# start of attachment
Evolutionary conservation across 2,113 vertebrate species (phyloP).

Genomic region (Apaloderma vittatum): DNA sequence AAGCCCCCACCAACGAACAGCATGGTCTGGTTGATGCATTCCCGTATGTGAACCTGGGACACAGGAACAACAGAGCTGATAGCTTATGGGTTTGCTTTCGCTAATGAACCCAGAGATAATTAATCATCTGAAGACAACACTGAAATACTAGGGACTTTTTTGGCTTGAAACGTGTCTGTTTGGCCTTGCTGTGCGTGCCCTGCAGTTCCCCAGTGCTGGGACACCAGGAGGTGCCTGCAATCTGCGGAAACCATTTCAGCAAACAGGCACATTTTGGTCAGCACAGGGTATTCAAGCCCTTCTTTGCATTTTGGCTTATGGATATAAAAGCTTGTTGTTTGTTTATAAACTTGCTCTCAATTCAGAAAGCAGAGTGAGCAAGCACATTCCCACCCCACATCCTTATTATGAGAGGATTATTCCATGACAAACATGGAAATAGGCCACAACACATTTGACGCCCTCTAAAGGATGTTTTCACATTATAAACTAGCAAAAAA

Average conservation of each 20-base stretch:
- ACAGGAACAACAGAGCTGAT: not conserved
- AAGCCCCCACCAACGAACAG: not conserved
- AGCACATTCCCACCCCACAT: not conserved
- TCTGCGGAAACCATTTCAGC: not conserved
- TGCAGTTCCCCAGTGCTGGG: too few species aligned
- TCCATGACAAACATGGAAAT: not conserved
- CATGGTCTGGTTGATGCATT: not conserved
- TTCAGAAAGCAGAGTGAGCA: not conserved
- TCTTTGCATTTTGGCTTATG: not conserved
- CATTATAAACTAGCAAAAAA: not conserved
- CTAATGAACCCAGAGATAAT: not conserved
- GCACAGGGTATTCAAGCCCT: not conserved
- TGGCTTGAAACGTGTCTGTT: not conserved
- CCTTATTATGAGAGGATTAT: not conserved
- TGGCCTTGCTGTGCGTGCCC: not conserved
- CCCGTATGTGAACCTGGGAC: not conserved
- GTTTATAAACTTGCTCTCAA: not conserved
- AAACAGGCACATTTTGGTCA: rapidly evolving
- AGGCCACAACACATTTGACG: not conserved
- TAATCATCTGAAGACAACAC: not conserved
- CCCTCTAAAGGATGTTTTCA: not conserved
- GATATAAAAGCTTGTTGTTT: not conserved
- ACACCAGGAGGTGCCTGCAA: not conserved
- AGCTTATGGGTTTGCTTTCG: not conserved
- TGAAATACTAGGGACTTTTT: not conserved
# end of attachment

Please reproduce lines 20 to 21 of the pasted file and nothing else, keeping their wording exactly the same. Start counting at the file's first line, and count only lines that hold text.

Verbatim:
- GTTTATAAACTTGCTCTCAA: not conserved
- AAACAGGCACATTTTGGTCA: rapidly evolving